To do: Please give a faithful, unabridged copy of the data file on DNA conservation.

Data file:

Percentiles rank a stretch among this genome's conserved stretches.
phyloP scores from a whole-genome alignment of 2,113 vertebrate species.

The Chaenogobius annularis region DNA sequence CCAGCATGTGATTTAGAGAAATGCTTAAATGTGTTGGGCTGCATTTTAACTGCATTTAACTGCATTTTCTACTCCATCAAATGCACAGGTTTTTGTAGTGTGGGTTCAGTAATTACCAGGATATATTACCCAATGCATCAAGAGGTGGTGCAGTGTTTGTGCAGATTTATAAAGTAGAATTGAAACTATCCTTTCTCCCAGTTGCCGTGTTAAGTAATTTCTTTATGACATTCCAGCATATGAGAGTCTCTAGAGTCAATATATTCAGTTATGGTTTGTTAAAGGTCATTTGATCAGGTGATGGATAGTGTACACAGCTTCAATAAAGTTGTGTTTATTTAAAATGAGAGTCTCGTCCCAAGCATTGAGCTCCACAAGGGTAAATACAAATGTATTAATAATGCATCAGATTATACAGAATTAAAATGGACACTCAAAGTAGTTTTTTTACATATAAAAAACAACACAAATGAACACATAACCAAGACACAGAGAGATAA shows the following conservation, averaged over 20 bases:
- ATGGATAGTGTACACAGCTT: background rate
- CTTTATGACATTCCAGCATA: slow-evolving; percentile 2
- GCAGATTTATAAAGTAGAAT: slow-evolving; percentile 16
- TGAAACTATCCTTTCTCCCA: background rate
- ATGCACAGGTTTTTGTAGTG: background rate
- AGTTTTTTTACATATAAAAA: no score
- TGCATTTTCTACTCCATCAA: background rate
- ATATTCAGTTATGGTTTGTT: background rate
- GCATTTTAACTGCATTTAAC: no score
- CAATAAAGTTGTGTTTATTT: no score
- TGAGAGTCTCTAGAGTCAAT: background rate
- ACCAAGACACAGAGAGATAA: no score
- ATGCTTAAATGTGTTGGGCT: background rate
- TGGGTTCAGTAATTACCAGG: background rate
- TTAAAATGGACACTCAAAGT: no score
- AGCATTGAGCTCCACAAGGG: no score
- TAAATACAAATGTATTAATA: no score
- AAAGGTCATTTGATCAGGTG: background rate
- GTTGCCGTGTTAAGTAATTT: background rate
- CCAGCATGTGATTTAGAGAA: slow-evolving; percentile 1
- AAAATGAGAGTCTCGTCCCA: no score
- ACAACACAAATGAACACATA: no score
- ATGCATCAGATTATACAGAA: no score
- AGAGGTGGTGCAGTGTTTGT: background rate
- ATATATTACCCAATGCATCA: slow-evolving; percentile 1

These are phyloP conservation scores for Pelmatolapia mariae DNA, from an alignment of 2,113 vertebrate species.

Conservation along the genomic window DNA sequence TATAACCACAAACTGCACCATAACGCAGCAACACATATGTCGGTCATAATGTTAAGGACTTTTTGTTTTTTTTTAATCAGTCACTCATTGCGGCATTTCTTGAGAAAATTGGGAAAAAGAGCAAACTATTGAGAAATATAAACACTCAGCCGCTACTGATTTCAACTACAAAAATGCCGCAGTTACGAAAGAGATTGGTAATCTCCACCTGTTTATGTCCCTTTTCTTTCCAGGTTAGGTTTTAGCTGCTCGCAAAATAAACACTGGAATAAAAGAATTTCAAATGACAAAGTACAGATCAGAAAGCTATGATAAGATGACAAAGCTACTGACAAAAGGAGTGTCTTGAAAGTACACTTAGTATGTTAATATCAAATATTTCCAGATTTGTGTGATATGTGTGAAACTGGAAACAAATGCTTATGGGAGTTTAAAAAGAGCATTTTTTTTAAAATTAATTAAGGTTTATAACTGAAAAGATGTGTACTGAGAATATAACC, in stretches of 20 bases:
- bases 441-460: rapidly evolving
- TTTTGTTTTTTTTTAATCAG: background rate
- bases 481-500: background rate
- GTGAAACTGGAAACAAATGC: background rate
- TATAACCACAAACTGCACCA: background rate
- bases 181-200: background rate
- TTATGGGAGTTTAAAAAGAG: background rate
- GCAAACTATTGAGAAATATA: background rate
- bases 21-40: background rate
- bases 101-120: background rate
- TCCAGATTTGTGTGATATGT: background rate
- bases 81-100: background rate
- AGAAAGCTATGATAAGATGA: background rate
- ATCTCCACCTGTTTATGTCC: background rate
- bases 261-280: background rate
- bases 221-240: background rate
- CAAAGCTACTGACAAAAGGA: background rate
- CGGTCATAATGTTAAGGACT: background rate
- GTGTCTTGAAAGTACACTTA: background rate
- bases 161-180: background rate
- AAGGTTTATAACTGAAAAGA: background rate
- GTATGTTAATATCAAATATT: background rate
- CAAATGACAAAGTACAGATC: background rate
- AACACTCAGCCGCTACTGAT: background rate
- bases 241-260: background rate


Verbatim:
Percentiles rank a stretch among this genome's conserved stretches.
phyloP scores from a whole-genome alignment of 2,113 vertebrate species.

The Chaenogobius annularis region DNA sequence CCAGCATGTGATTTAGAGAAATGCTTAAATGTGTTGGGCTGCATTTTAACTGCATTTAACTGCATTTTCTACTCCATCAAATGCACAGGTTTTTGTAGTGTGGGTTCAGTAATTACCAGGATATATTACCCAATGCATCAAGAGGTGGTGCAGTGTTTGTGCAGATTTATAAAGTAGAATTGAAACTATCCTTTCTCCCAGTTGCCGTGTTAAGTAATTTCTTTATGACATTCCAGCATATGAGAGTCTCTAGAGTCAATATATTCAGTTATGGTTTGTTAAAGGTCATTTGATCAGGTGATGGATAGTGTACACAGCTTCAATAAAGTTGTGTTTATTTAAAATGAGAGTCTCGTCCCAAGCATTGAGCTCCACAAGGGTAAATACAAATGTATTAATAATGCATCAGATTATACAGAATTAAAATGGACACTCAAAGTAGTTTTTTTACATATAAAAAACAACACAAATGAACACATAACCAAGACACAGAGAGATAA shows the following conservation, averaged over 20 bases:
- ATGGATAGTGTACACAGCTT: background rate
- CTTTATGACATTCCAGCATA: slow-evolving; percentile 2
- GCAGATTTATAAAGTAGAAT: slow-evolving; percentile 16
- TGAAACTATCCTTTCTCCCA: background rate
- ATGCACAGGTTTTTGTAGTG: background rate
- AGTTTTTTTACATATAAAAA: no score
- TGCATTTTCTACTCCATCAA: background rate
- ATATTCAGTTATGGTTTGTT: background rate
- GCATTTTAACTGCATTTAAC: no score
- CAATAAAGTTGTGTTTATTT: no score
- TGAGAGTCTCTAGAGTCAAT: background rate
- ACCAAGACACAGAGAGATAA: no score
- ATGCTTAAATGTGTTGGGCT: background rate
- TGGGTTCAGTAATTACCAGG: background rate
- TTAAAATGGACACTCAAAGT: no score
- AGCATTGAGCTCCACAAGGG: no score
- TAAATACAAATGTATTAATA: no score
- AAAGGTCATTTGATCAGGTG: background rate
- GTTGCCGTGTTAAGTAATTT: background rate
- CCAGCATGTGATTTAGAGAA: slow-evolving; percentile 1
- AAAATGAGAGTCTCGTCCCA: no score
- ACAACACAAATGAACACATA: no score
- ATGCATCAGATTATACAGAA: no score
- AGAGGTGGTGCAGTGTTTGT: background rate
- ATATATTACCCAATGCATCA: slow-evolving; percentile 1

These are phyloP conservation scores for Pelmatolapia mariae DNA, from an alignment of 2,113 vertebrate species.

Conservation along the genomic window DNA sequence TATAACCACAAACTGCACCATAACGCAGCAACACATATGTCGGTCATAATGTTAAGGACTTTTTGTTTTTTTTTAATCAGTCACTCATTGCGGCATTTCTTGAGAAAATTGGGAAAAAGAGCAAACTATTGAGAAATATAAACACTCAGCCGCTACTGATTTCAACTACAAAAATGCCGCAGTTACGAAAGAGATTGGTAATCTCCACCTGTTTATGTCCCTTTTCTTTCCAGGTTAGGTTTTAGCTGCTCGCAAAATAAACACTGGAATAAAAGAATTTCAAATGACAAAGTACAGATCAGAAAGCTATGATAAGATGACAAAGCTACTGACAAAAGGAGTGTCTTGAAAGTACACTTAGTATGTTAATATCAAATATTTCCAGATTTGTGTGATATGTGTGAAACTGGAAACAAATGCTTATGGGAGTTTAAAAAGAGCATTTTTTTTAAAATTAATTAAGGTTTATAACTGAAAAGATGTGTACTGAGAATATAACC, in stretches of 20 bases:
- bases 441-460: rapidly evolving
- TTTTGTTTTTTTTTAATCAG: background rate
- bases 481-500: background rate
- GTGAAACTGGAAACAAATGC: background rate
- TATAACCACAAACTGCACCA: background rate
- bases 181-200: background rate
- TTATGGGAGTTTAAAAAGAG: background rate
- GCAAACTATTGAGAAATATA: background rate
- bases 21-40: background rate
- bases 101-120: background rate
- TCCAGATTTGTGTGATATGT: background rate
- bases 81-100: background rate
- AGAAAGCTATGATAAGATGA: background rate
- ATCTCCACCTGTTTATGTCC: background rate
- bases 261-280: background rate
- bases 221-240: background rate
- CAAAGCTACTGACAAAAGGA: background rate
- CGGTCATAATGTTAAGGACT: background rate
- GTGTCTTGAAAGTACACTTA: background rate
- bases 161-180: background rate
- AAGGTTTATAACTGAAAAGA: background rate
- GTATGTTAATATCAAATATT: background rate
- CAAATGACAAAGTACAGATC: background rate
- AACACTCAGCCGCTACTGAT: background rate
- bases 241-260: background rate